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ISSN : 2092-674X (Print)
ISSN : 2092-6758 (Online)
Asia-Pacific Collaborative education Journal Vol.8 No.1 pp.71-78
DOI :

Reflection on Multicultural Education and Multicultural Policy in Korea

Jinyeong HEO
Jinyeong HEO is received his Ph.D in education of language and culture from University of Paris 3(Sorbonne Nouvelle). He is a research professor of BK(Brain Korea)21 Agency at Pusan National University in Korea. He teaches a liberal arts in the area of education of language and culture.
Received Date: May. 30, 2012 Revision received Date: June. 15, 2012 Accepted Date: June. 20, 2012

Abstract

Under the influence of globalization, countries that should seriously consider the complicated social integration of foreign immigrants and national residents are increasing more and more. In addition, radical and religious disputes and cultural conflicts within countries are very serious problems.The purpose of this paper is to consider multicultural education and policy in Korean society toward the aim of envisioning a multiculturalism that is more inclusive and cognizant of the needs of Korea’s new cultural diversity. As the number of immigrants increases, the needs for a multicultural policy has also expanded in Korea in recent times. But this'multicultural situation' is very new to Korea. By examining the social and multicultural policies in Korea, we can identify some essential points. The balance between 'unification' and 'differentiation' is the main dilemma for multicultural policy. Therefore, establishing a solid agreement with the Korean people for a multicultural society is important.Multicultural education in Korea has recently become an important social and educational issue, reflecting recent changes in Korea's position in the national and global context. Multicultural education is not about paternalistic sympathy for minorities or simply learning about other cultures. It is an educational approach based on the principle of mutual equality.This paper first examines the background of multicultural education in Korean society. Secondly, we offer new goals for multicultural education. Finally, we study some problems with and the current status of multicultural policy in Korea.This study examines the current condition of multicultural education in Korea, and the social background of Korea’s multicultural society and its affects on multicultural education in Korea. From this information, we identify the processes and problems involved in the formation of a multicultural society in Korea. Through this, we look at the implications of multicultural education in Korea.

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Introduction

 Korea has rapidly become a multicultural society since hosting the 1988 Olympics. Since that time, Korea has witnessed an increase in international marriages and an influx of immigrant workers. However, even though there has been a rapid growth of up to 1.1 million people from differing ethic groups within Korea, because of the adamant single-race state concept and the absence of public experience in immigration Korea is facing difficulties becoming a multicultural society. Korea is no longer a single-race nation, but is rather rapidly becoming a multicultural society. Especially, since the 1990s, international marriages and workers have increased rapidly and foreign students as well as foreigner residents have been increasing gradually.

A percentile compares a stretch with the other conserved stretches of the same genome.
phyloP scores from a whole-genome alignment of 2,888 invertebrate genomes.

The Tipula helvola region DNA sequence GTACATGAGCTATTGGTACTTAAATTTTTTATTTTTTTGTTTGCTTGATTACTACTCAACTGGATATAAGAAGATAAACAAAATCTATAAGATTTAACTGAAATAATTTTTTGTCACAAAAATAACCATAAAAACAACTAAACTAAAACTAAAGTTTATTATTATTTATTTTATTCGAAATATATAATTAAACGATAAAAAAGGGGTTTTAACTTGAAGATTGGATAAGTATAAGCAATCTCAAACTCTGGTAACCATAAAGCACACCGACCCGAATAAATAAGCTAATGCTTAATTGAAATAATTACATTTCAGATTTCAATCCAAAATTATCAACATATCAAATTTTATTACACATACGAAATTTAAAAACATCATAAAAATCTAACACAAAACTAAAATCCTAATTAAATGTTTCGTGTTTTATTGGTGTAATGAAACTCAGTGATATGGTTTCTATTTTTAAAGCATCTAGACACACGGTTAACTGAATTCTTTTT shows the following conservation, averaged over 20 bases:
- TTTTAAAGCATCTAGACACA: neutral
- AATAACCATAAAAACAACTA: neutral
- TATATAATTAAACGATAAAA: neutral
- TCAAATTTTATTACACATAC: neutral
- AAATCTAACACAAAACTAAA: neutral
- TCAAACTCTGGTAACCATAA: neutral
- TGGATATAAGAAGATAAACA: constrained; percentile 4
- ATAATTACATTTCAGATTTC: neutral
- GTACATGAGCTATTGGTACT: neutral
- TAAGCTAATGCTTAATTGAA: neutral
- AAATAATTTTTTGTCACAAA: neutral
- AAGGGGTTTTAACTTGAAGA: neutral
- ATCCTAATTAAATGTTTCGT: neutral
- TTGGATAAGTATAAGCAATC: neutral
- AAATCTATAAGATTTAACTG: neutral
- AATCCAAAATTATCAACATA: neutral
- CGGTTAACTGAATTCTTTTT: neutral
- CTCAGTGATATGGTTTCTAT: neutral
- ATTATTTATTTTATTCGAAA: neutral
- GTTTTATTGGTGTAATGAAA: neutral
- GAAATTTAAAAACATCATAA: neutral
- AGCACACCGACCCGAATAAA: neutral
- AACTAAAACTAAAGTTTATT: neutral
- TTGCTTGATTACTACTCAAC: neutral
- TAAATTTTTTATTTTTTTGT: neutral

By May 2012, according to statistics from the Korean Immigration Bureau, the proportion of foreigners in South Korea had passed 2.6% (1.1 million people) of the total population. It consists of married immigrants, ethnic Koreans coming to Korea from elsewhere, foreign workers. The nationalities and occupations of resident foreigners is going to diversify. As a result, Korean people need to improve their acceptance of a multicultural society.

 By 2030, migrant workers are expected to exceed five million people in our society. Multicultural families have been rapidly expanding in importance and occupying their role in our society due to the low fertility rate and an aging domestic population. In addition, an active and open immigration policy is needed due to the weakening national growth rate, a projected declining population by 2016, and a rapidly aging society by 2018. As a result, by 2019 the economically active population will reduce. Therefore, economic migration will have to increase. These facts are all related to the processes of globalization and the universalization of human rights. But this phenomenon has caused a weakening of the concept of the traditional sovereign nation-state, ethnically homogeneous people, and national borders. Increased international migration, has led to major policy challenges for individual countries. In the Korean context this has, resulted in social problems for foreigners and human rights protections for immigrants, and the necessity of integrating them into Korean society (Park, Sung Hyouk, Gwak, hanyoung, 2009). The phenomenon of globalization and the universalization of human rights due to the increase of international migration is leading to the creation of multicultural societies across the globe. The effects of these global trends on Korean society is no exception.